Response Paper – “Interaction Between Text and Reader”
In Wolfgang Iser’s “Interaction Between Text and Reader,” the author notes that the reading of a literary work is contingent entirely upon how the structure and its recipient interact with each other (Iser 1673). In essence, when reading a work of literature, the reader is providing just as much to the overall interpretation of the text as the author; it is an interactive experience that is not the same between readers. It is known as the phenomenological theory of art, as humans interpret what they see around them in different ways, and is the same with art. I found this to be incredibly interesting, as I have often thought about the ways in which I contribute to works of literature as I read them – my own interpretation of symbols, character interactions and more. Iser’s theory hinges greatly on reader-response, in which the reader reacts almost instinctively to the text, filling the ‘gaps’ in the text itself through our own experiences.
Iser believes that the purpose of structures is to allow the reader to interact with the text in order to “prompt acts of ideation” (Iser 1677). The reading process itself becomes incredibly important, as works cannot be understood if they are not read. Iser makes note of the interaction between text and reader being somewhat different from interpersonal communication; it is not two-sided, both sides constantly changing their input based on the other’s reactions (no “dyadic” interaction (Iser 1625). This means that the book is static; it cannot change what it says, the only thing that changes is the reader’s reaction to it. The gaps become somewhat more ambiguous; it becomes less clear where something is “missing” in an interaction, thus making the convergence of the gaps and the reader more significant (Iser 1676).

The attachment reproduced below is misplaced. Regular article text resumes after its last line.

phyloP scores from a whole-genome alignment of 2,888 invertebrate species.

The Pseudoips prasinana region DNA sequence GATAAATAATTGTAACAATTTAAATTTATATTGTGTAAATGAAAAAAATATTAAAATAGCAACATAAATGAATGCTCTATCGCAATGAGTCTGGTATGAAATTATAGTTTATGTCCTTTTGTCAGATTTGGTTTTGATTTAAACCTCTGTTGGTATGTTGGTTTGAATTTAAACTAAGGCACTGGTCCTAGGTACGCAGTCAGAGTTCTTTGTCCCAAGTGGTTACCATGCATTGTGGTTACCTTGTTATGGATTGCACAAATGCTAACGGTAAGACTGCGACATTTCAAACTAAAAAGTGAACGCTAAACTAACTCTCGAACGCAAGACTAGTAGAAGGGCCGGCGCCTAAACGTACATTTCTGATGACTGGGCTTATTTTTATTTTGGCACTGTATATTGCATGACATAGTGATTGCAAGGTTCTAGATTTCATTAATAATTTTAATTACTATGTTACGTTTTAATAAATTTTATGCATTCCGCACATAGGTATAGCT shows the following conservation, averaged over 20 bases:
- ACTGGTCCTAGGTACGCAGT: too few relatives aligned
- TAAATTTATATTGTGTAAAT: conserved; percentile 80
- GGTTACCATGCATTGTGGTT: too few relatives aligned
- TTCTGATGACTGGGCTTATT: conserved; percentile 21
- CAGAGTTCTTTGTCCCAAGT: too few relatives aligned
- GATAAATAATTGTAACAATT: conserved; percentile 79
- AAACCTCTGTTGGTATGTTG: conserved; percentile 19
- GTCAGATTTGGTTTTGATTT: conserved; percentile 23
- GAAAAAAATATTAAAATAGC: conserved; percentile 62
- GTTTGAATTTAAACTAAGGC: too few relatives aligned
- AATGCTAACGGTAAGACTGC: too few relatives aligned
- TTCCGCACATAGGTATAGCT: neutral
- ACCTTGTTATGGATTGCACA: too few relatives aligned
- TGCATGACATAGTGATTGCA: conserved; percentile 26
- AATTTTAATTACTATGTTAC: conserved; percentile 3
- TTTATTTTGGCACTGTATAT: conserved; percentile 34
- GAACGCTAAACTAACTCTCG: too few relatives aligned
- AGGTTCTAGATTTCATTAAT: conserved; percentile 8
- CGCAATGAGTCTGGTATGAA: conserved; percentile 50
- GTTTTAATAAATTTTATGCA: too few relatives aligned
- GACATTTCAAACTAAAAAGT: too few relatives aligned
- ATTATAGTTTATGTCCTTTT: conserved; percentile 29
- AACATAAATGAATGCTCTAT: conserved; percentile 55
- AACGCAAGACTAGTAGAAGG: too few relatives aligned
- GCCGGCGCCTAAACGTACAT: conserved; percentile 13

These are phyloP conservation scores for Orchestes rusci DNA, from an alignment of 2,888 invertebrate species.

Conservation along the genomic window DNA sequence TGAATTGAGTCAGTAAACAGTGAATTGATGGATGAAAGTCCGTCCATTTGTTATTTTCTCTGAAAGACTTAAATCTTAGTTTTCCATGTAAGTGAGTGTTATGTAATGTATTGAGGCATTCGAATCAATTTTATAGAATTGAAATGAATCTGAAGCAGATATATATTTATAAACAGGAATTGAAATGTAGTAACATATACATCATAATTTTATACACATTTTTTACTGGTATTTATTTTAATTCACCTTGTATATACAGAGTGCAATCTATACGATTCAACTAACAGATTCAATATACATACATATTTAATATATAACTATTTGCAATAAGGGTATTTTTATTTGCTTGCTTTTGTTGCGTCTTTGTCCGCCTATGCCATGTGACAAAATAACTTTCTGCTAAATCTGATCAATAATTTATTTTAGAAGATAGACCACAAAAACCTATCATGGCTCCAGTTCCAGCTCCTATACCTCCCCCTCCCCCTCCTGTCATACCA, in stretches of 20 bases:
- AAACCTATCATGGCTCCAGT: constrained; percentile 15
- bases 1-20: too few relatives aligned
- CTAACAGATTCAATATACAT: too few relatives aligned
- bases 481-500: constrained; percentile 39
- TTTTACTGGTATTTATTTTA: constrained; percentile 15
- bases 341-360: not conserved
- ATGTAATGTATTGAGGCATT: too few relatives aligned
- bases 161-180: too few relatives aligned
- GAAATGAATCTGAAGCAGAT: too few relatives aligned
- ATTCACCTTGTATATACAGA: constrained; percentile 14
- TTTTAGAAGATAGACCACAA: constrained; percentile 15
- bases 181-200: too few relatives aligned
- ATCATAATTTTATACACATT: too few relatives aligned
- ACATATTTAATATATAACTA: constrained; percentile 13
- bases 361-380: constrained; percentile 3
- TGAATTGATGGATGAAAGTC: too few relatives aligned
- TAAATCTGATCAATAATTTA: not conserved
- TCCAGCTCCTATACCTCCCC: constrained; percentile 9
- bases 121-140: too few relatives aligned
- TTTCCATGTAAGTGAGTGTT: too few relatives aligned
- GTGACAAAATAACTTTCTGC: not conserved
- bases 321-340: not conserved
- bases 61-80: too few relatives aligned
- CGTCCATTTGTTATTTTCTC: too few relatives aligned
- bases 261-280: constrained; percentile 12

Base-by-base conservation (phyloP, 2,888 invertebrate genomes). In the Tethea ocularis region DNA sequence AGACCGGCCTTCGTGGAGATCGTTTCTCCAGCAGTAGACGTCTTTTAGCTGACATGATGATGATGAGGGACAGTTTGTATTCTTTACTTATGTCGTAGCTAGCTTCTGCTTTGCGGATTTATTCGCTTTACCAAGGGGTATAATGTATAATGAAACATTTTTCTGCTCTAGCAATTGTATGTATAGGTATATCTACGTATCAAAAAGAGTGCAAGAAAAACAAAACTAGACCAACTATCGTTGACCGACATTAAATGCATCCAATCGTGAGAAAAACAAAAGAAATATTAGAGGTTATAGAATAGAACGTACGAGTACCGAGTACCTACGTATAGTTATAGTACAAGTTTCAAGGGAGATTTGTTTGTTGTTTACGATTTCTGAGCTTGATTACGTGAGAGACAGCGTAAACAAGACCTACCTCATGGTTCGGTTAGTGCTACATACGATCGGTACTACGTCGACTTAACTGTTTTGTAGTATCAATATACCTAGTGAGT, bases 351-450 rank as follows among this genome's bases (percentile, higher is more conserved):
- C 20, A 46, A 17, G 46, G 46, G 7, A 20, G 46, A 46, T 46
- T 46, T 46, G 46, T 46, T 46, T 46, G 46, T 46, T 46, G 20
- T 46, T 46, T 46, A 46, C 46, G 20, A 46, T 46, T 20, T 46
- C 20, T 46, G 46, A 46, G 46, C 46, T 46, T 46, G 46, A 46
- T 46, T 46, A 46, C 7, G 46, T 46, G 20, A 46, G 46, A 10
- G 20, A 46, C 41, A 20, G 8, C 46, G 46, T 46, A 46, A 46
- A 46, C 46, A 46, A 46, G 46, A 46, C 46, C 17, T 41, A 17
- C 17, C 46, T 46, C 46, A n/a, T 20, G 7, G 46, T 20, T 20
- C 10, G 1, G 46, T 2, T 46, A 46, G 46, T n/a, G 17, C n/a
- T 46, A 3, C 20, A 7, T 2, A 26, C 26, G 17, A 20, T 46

Looking at Iser’s criticism, I absolutely love the idea of hermeneutics – that a work continually changes its meaning based on the interaction the reader has with the text. Literature can be fluid like that; given a different perspective or set of life experiences, a work can completely change meaning. This makes literature much more malleable and meaningful for the individual, as it allows the reader to insert their own biases, prejudices and needs into the text. I’m a huge proponent of Death to the Author, as I love Barthes’ notion that authorial intent is not nearly as important as the meaning of the work itself as interpreted by the reader. This follows along with that notion, as the reader is not interacting with the author, but with the text – they might glean a meaning the author did not intend to write in their text.
In conclusion, I find myself agreeing greatly with Iser’s notion of reader-response theory as a valid way to interact with a text. The act of reading itself is a transformative and influential process for an individual, and readers take from a work what they put into it. Readers who are engaged with a work will find themselves filling in the “gaps” in structure and adapt the meaning of the work to their own experience. This is one of the primary ways in which I engage with a text, as ultimately the effect of a work upon the reader is the end-goal of the process of reading.
Iser, Wolfgang. “Interaction Between Text and Reader.” in Norton Anthology of Theory and Criticism (2nd ed.) Ed. Vincent B. Leitch. New York: WW Norton, 2010. Print.